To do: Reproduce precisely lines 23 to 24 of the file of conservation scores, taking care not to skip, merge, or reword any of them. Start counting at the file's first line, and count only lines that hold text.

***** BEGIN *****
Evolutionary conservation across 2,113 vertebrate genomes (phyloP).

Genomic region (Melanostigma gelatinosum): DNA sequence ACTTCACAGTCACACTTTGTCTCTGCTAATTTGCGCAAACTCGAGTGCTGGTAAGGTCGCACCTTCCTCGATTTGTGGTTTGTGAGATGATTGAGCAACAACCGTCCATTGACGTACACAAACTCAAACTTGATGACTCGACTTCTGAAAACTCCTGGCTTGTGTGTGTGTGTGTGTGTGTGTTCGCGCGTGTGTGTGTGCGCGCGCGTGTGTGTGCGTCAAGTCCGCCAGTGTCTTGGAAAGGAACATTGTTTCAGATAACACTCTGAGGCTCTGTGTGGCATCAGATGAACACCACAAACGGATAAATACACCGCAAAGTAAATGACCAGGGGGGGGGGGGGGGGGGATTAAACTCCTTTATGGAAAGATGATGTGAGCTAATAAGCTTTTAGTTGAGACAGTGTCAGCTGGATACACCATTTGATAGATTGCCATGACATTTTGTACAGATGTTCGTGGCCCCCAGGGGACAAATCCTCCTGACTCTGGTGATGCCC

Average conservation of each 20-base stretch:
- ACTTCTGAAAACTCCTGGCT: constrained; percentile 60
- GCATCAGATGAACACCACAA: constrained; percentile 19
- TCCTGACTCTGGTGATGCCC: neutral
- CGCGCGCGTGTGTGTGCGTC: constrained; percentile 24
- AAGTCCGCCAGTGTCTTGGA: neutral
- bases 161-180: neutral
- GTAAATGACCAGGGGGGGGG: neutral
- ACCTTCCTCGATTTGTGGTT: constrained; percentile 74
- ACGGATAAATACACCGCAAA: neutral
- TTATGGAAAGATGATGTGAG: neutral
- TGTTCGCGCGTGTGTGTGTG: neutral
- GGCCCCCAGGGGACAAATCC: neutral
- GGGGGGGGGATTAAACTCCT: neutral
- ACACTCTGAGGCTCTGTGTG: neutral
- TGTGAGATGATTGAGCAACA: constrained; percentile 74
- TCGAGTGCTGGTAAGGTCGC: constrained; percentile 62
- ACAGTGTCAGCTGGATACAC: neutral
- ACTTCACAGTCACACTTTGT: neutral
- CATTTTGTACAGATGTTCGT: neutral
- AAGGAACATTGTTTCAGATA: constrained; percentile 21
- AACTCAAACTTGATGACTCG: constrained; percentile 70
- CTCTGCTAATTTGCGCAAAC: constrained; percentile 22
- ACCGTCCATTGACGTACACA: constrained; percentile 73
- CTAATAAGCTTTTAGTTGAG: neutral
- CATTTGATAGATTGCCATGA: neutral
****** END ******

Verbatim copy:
- AAGGAACATTGTTTCAGATA: constrained; percentile 21
- AACTCAAACTTGATGACTCG: constrained; percentile 70